Feel like February is off to a slow start? You're likely not alone.
During the winter months, productivity plummets. A 2017 study by workplace management platform Redbooth analyzed hundreds of thousands of its user data to determine how and when people complete tasks. The report found that January and February are by far the least productive months, with just over 7 percent of people reporting that they completed the most tasks in those months.
This year, February productivity may be especially low: Data from Captivate's Office Pulse found that the 2018 Winter Olympics will cost U.S. businesses $1.7 billion in lost productivity due to employees watching the games during work.
But you don't have to surrender to a sluggish month. Instead, try these tricks to boost your productivity, and power through that to-do list.
"The number of devices and tools — and in many cases open work environments, open floor plans — result in making it very easy to constantly be interrupted," Turakhia tells CNBC Make It.
Smartphones are especially sinister. In a 2016 CareerBuilder survey, half of employers surveyed said employees' smartphone activity is to blame for hours of lost productivity each day.
To minimize distractions, Bhavin suggests doing what he does — keep your phone on silent, with no vibrate mode and with the screen face-down.
"Most of technology is developed to constantly give you that kind of tiny dopamine kick when you're looking at it," Turakhia explains. "It can be easy to fall into this habit of constantly picking up your phone or checking stuff out online...and I think it's important to sort of cultivate that habit of not being constantly interrupted."
Another distraction to workflow can be the constant pinging of emails hitting your inbox. Workers spend 6.3 hours a day checking email, according to a Reuters survey. Instead of sporadically checking your mail throughout the day and randomly firing off messages, take a more strategic approach.
"Every time I've completed a fixed amount of time or a fixed unit of work, then I'll go and check my inbox and spend some time on it," Turkahia says. "Then, once [every] a couple of days, I will take dedicated time to clear out any backlog in emails, because I've not necessarily gotten to all the items."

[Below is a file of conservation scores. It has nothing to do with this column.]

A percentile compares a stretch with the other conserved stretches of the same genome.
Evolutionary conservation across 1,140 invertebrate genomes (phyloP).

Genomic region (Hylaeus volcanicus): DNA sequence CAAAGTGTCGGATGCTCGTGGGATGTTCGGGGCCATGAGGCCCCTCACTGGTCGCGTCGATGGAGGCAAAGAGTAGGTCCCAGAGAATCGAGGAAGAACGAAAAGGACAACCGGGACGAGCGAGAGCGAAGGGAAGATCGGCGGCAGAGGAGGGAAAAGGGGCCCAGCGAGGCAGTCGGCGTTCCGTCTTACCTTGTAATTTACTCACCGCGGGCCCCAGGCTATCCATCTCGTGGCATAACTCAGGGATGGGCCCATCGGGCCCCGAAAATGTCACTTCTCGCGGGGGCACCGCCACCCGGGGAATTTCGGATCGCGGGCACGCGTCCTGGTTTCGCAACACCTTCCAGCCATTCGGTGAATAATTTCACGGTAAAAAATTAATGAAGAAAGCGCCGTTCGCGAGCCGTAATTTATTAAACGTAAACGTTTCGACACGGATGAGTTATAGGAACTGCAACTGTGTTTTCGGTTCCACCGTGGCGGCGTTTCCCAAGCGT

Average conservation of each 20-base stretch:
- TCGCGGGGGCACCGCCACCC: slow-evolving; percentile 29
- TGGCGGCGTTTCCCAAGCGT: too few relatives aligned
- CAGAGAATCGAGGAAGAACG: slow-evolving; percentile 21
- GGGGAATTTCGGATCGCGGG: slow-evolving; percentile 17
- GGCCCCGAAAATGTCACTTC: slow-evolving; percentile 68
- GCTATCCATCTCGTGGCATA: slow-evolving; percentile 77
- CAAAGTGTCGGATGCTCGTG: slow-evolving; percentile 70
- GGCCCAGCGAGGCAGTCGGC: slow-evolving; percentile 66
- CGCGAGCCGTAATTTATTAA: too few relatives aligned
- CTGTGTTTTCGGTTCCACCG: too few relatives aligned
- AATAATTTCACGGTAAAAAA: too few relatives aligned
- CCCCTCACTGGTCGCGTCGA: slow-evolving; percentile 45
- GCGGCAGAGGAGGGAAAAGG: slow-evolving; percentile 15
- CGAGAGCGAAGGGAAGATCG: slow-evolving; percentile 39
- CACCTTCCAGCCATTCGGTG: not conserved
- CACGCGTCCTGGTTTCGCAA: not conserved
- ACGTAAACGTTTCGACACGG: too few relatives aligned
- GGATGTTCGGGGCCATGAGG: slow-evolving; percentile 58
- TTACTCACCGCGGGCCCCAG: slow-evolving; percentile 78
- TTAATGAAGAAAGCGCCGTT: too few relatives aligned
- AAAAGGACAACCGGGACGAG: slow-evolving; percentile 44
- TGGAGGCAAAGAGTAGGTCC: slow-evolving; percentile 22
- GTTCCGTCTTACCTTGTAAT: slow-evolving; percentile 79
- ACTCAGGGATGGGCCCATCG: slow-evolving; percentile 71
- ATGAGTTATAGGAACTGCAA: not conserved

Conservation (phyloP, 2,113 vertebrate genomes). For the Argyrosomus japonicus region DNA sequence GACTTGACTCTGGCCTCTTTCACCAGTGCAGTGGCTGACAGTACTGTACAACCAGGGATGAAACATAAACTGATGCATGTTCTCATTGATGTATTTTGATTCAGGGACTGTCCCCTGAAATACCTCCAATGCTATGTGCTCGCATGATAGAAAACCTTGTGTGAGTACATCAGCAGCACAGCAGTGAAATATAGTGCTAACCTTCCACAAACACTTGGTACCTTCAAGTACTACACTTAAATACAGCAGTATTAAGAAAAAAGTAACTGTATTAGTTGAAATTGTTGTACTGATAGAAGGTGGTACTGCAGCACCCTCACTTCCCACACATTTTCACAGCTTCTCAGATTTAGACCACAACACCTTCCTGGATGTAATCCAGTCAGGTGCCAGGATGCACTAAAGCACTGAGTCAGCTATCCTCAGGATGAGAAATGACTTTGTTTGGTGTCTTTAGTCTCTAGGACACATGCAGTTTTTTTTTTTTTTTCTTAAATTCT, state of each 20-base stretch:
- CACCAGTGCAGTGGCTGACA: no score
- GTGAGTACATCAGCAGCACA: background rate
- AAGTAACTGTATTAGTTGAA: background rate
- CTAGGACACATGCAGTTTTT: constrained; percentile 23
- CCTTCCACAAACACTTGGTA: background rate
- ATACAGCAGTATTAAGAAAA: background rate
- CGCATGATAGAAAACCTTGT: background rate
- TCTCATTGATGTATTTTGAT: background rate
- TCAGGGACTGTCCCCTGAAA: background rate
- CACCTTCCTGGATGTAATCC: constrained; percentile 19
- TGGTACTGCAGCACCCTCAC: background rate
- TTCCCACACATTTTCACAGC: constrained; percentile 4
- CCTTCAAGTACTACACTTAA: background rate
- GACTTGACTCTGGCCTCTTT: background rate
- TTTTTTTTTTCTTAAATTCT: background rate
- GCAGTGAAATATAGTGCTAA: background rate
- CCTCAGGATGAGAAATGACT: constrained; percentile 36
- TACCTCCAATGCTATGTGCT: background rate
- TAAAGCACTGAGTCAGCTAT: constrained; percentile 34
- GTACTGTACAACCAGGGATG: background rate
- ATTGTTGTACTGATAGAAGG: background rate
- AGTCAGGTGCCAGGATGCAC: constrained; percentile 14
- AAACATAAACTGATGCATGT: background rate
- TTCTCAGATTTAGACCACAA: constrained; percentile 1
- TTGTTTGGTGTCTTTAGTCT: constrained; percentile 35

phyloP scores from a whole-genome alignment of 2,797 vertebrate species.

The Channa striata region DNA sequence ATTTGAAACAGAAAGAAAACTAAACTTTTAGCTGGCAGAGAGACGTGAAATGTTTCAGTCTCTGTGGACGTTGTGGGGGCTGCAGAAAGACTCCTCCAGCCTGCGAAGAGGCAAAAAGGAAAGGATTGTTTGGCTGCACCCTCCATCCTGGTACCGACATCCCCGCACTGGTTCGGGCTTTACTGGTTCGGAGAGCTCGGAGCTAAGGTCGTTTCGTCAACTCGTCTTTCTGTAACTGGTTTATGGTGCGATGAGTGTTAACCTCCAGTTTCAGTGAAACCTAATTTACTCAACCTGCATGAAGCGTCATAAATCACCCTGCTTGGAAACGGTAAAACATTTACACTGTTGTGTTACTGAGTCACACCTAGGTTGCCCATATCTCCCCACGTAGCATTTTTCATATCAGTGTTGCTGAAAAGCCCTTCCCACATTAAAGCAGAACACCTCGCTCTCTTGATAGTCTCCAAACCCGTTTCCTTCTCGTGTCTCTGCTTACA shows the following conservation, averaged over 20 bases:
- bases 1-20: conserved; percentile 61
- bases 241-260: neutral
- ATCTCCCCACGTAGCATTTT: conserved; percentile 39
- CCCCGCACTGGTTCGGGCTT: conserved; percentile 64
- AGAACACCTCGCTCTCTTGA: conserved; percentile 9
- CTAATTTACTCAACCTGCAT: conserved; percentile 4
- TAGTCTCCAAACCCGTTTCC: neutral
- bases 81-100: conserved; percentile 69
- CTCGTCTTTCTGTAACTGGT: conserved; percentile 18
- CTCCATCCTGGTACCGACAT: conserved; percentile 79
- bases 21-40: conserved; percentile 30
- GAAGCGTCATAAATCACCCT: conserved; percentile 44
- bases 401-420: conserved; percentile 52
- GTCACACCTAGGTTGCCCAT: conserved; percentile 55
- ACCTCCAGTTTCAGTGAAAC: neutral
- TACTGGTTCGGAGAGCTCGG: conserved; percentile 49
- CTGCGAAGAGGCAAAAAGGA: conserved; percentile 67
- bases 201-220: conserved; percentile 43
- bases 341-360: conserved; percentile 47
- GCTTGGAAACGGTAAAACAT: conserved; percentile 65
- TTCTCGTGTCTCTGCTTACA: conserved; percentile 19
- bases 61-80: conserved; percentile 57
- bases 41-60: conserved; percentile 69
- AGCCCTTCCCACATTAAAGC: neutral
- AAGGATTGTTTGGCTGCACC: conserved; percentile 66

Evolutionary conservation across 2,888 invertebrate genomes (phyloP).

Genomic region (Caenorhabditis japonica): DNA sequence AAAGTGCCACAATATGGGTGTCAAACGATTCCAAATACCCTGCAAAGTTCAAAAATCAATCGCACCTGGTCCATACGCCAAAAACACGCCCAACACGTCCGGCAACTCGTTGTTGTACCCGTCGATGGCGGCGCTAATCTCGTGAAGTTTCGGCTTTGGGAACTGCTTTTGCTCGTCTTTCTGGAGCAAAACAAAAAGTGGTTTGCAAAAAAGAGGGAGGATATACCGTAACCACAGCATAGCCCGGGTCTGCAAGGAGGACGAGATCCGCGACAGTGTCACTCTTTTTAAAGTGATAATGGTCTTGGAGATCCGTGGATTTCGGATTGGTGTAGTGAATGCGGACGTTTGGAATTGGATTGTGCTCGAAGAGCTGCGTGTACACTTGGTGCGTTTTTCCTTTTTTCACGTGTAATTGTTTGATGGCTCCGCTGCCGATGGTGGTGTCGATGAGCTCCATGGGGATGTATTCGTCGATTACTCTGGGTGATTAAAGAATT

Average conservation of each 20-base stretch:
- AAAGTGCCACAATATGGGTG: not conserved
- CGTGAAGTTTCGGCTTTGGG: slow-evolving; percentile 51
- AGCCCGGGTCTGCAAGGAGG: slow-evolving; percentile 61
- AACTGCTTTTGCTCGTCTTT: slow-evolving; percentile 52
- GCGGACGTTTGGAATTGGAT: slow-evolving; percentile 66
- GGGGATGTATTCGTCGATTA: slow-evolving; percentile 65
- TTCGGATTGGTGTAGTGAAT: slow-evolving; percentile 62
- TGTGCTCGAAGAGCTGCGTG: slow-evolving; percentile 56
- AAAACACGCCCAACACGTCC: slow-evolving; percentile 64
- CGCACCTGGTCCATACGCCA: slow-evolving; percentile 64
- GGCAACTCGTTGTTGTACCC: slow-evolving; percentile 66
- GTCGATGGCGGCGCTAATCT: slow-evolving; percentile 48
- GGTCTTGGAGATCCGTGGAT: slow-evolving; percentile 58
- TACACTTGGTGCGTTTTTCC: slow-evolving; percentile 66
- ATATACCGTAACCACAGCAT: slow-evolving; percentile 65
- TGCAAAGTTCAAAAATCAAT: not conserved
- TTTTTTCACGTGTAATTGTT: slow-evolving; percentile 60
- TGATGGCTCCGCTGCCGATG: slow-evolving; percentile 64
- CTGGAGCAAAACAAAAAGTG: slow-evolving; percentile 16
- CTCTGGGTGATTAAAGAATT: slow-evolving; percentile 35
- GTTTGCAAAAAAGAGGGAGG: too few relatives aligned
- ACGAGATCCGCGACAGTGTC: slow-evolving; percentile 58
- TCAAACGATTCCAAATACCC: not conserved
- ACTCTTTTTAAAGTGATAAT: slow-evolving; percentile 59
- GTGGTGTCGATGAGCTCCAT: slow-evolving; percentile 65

Many successful people have a strategy when it comes to email. Tesla CEO Elon Musk, for example, wakes up (at 7 a.m.) and takes 30 minutes to address what he calls "critical emails," according to Glassdoor. He also admits to checking emails while playing with his kids when they were younger, at an age where they didn't need his full attention.
Billionaire tech entrepreneur Mark Cuban also finds nuggets of time to power through his inbox.
"If I'm laying in bed watching a game, if it's halftime of a Mav's game, that's when I'll do my emails," Cuban tells Thrive Global Podcast. "It allows me to disconnect from whatever other things that have my attention, and it actually works out really well."
Science backs the argument that task-switching is actually counter-productive. According to Health.com, research shows that such mental juggling actually slows you down, makes you more prone to mistakes and stresses you out. Ultimately, shifting between tasks can cause a 40 percent loss in productivity.
To combat this, Turakhia has a strategy. He says that when he picks up a unit of work, he will either take it to completion or make sure he doesn't divert his attention from it for a set amount of time, like 20, 30 or 60 minutes. That way, he's not wasting time jumping from task to task, trying to get back into the zone.
"If you switch from task A to B to C rather quickly, then every time you have to switch tasks, you have to get rid of the context of the previous task, [learn the context] of the new task, get into it, get productive," Turakhia says. "And by the time you really get there, in the zone, you're again switching out to something else. If you're doing that, you're constantly wasting your time just switching context."